Switzerland's Roger Federer celebrates after defeating compatriot Stan Wawrinka during their semifinal at the Australian Open tennis championships in Melbourne, Australia, Thursday, Jan. 26, 2017.
So here was Roger Federer, down a break in the fifth set in a Grand Slam final. Across the net was his nemesis, Rafael Nadal, the left-handed Spaniard he hadn't been able to beat in a major final in almost a decade.
The 35-year-old father of four was back in his first tour-level tournament after six months off letting his injured left knee recover, and he hadn't won any of the big four events in tennis since Wimbledon 2012. Nadal was returning from injury, too, and somehow the pair had renewed the Roger-Rafa rivalry in a throwback Australian Open final that transcended sport.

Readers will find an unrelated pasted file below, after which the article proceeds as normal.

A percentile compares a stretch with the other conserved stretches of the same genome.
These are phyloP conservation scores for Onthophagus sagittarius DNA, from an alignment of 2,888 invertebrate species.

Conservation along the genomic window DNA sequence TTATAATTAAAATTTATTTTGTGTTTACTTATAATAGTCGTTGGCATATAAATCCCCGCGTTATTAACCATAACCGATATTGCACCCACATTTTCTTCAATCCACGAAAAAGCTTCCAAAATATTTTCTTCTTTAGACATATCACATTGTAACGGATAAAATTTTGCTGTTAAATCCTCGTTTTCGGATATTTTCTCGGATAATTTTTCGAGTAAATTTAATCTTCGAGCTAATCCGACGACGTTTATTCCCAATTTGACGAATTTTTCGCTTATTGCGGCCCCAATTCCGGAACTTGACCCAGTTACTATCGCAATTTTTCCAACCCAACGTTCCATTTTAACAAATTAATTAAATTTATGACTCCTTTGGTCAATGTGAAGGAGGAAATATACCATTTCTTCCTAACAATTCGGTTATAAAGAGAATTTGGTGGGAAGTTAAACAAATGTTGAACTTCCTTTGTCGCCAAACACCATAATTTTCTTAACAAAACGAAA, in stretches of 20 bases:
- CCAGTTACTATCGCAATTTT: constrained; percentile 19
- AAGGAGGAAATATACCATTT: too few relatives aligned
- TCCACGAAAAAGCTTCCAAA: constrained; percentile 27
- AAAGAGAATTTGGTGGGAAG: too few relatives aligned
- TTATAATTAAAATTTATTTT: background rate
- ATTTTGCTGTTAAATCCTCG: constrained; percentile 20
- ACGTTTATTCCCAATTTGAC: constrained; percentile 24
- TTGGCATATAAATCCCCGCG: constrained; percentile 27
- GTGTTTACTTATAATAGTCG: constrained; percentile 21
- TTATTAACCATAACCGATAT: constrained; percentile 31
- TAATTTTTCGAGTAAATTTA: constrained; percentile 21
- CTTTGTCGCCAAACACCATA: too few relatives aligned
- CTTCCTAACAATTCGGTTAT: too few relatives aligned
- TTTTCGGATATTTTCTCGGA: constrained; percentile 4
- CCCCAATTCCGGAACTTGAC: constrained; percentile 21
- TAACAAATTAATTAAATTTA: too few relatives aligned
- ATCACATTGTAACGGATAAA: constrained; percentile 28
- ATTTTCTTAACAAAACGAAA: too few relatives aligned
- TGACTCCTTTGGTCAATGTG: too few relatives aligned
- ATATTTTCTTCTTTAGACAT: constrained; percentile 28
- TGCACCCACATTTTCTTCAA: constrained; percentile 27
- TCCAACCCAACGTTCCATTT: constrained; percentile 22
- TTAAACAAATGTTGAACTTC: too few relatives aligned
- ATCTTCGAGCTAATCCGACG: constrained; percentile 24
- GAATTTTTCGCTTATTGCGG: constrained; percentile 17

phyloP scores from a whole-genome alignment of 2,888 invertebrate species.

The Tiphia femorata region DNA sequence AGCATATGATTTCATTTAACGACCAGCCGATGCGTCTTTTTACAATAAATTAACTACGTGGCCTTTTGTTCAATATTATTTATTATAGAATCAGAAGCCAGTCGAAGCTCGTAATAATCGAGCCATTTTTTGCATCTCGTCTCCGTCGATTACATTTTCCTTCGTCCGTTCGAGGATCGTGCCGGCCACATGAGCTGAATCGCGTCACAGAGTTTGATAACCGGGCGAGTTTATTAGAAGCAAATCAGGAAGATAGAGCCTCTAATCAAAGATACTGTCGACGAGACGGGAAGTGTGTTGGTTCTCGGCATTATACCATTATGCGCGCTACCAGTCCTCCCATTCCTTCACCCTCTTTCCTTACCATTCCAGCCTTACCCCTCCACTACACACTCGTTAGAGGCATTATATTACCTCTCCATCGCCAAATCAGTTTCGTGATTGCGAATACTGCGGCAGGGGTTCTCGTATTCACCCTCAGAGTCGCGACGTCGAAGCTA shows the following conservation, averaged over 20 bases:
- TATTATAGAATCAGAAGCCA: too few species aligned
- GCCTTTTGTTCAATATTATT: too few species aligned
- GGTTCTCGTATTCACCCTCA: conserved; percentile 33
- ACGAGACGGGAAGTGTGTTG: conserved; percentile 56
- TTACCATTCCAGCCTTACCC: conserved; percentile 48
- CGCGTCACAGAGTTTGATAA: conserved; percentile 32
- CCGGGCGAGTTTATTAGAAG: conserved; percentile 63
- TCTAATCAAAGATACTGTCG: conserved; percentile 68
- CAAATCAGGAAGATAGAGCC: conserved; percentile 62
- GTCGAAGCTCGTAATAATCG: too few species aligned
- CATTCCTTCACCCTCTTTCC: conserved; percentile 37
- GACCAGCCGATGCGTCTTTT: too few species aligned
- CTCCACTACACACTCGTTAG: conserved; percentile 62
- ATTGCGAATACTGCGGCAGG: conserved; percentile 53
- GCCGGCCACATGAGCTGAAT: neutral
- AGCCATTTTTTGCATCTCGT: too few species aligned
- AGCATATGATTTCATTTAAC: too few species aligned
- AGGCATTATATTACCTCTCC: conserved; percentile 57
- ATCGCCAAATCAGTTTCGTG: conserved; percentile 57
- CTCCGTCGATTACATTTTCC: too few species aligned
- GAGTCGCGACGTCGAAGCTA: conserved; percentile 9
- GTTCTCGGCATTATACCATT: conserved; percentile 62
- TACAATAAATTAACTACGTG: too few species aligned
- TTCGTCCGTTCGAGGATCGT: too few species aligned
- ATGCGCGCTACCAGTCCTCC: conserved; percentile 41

US judge bars deportations under Trump travel ban

President Donald Trump signs an executive order on extreme vetting during an event at the Pentagon in Washington, Friday, Jan. 27, 2017.
A federal judge issued an emergency order Saturday night temporarily barring the U.S. from deporting people from nations subject to President Donald Trump's travel ban, saying travelers who had been detained had a strong argument that their legal rights had been violated.
The Department of Homeland Security issued a statement early Sunday that said the court order would not affect the overall implementation of the White House order and the court order affected a small number of travelers who were inconvenienced by security procedures upon their return.

'Perry Mason' actress Barbara Hale dies at 94

Barbara Hale, a movie actress who found her most famous role on television as steadfast secretary Della Street in the long-running "Perry Mason" series, has died. She was 94.